(The following is an account of one of my several trips on the Cardinal. It was originally published in the Columbus Dispatch. Part 2 on Monday.)
The Cardinal isn’t a big train – a locomotive, a baggage car, just one sleeping car, three coaches, and a diner. And it runs only three days a week over a meandering southerly route between New York and Chicago. But the Cardinal passes through some of the loveliest rural and wilderness areas in the entire eastern United States.
I board the Cardinal in Baltimore on an early summer morning and settle into my cozy roomette for the overnight trip to Chicago. An hour after leaving Washington, we reach Manasas where early in the Civil War young men from North and South fought over a strategic rail center at Bull Run.
At lunch in the dining car, a pleasant blonde woman is seated opposite me. Irene is from Wilmington, Delaware, and has decided to enjoy three days of pampering at the famous Greenbrier Resort in White Sulphur Springs, West Virginia, still several hours up ahead.
This is her first long-distance train ride and she is gloating over her decision. “I had no idea it would be so pleasant,” she says. “I could have flown, but that would have meant three separate flights and taken most of the day anyway.”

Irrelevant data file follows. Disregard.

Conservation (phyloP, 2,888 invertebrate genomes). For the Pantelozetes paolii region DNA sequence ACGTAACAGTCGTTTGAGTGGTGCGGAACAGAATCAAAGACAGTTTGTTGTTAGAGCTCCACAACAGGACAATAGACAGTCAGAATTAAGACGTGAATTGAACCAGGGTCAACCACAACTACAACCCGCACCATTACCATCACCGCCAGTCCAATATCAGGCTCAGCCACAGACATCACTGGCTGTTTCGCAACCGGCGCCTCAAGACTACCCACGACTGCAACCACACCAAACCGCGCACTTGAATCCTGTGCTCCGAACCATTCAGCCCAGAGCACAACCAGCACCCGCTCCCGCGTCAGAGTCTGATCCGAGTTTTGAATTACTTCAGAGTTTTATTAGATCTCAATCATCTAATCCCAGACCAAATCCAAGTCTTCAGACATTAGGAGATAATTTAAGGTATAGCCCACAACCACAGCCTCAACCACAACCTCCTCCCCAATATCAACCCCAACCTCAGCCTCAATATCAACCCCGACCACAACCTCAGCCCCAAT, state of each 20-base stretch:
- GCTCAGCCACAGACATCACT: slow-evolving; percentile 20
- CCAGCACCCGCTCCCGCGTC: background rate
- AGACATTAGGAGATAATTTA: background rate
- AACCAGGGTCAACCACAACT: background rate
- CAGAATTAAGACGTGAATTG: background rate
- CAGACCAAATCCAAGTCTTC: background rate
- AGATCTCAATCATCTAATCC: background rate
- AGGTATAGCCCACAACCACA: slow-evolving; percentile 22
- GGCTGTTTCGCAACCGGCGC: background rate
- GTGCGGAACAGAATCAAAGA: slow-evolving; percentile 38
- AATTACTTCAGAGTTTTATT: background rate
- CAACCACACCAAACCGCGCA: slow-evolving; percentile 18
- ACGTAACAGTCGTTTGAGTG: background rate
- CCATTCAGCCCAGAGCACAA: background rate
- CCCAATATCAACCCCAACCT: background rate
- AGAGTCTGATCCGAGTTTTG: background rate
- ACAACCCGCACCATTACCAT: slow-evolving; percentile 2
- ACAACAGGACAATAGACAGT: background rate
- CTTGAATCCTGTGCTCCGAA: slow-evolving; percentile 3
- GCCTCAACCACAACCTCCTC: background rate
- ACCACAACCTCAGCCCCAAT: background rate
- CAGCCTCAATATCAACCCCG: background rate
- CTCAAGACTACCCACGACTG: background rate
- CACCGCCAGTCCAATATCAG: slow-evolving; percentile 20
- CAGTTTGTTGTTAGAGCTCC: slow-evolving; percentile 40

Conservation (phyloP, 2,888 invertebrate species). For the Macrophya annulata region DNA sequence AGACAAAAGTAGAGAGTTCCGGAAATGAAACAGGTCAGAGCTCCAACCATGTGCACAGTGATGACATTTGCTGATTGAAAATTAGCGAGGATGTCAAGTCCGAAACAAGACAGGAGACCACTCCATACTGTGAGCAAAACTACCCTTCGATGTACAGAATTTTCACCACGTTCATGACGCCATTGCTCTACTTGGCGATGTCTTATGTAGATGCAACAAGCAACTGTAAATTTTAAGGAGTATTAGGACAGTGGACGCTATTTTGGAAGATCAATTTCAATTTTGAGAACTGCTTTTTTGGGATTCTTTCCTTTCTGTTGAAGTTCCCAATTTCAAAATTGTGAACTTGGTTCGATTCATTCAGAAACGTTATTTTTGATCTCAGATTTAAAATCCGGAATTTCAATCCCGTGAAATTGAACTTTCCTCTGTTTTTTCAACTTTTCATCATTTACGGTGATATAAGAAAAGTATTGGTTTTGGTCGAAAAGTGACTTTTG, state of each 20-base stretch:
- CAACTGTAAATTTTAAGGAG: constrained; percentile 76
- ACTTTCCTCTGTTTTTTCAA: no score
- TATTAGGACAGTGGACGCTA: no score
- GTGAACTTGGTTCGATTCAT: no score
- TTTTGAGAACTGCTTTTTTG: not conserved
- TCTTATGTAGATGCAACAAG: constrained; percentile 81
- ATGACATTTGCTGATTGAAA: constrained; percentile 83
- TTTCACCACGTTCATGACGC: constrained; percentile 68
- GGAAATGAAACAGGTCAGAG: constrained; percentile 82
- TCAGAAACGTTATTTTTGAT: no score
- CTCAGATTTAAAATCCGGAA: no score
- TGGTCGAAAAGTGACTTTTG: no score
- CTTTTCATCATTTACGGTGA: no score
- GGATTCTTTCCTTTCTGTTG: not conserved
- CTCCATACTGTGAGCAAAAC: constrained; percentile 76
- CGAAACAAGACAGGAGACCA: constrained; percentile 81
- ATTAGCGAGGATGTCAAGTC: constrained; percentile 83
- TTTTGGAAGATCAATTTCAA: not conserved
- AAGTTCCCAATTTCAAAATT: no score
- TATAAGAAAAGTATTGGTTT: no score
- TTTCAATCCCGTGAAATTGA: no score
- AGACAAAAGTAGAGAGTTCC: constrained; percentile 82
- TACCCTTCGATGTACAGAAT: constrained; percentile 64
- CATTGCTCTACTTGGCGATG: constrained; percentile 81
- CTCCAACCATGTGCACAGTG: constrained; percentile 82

As we’re finishing lunch, the Cardinal stops at Charlottesville, Virginia, home of three presidents – Jefferson, Madison and Munroe – and the University of Virginia, just off to our right.
Back in my roomette, I start a crossword puzzle, but the Cardinal is in the Blue Ridge Mountains now and I become absorbed by what’s passing by outside: dignified 150-year-old homes, weathered by time and surrounded by rolling pastures with grazing horses.
Leaving Clifton Forge, the Cardinal begins a long, steady climb into the Allegheny Mountains, running on a track carved into rocky ridges on one side, picture-postcard valleys sloping away on the other.
Two hours later, we’ve crossed over the Appalachian Trail and are winding through narrow passes, rumbling in and out of a half-dozen tunnels, the longest taking us under the Eastern Continental Divide. From this point on – we’re in West Virginia now – all water flows westward toward the Mississippi and into the Gulf of Mexico.
The sun is low up ahead as we enter the New River Gorge – thickly wooded mountain walls on either side of the train and, just a few dozen yards off to our left, the river tumbles and foams through the gathering darkness. Every mile or so, we pass fishermen and backpackers who look up from their flickering campfires and wave.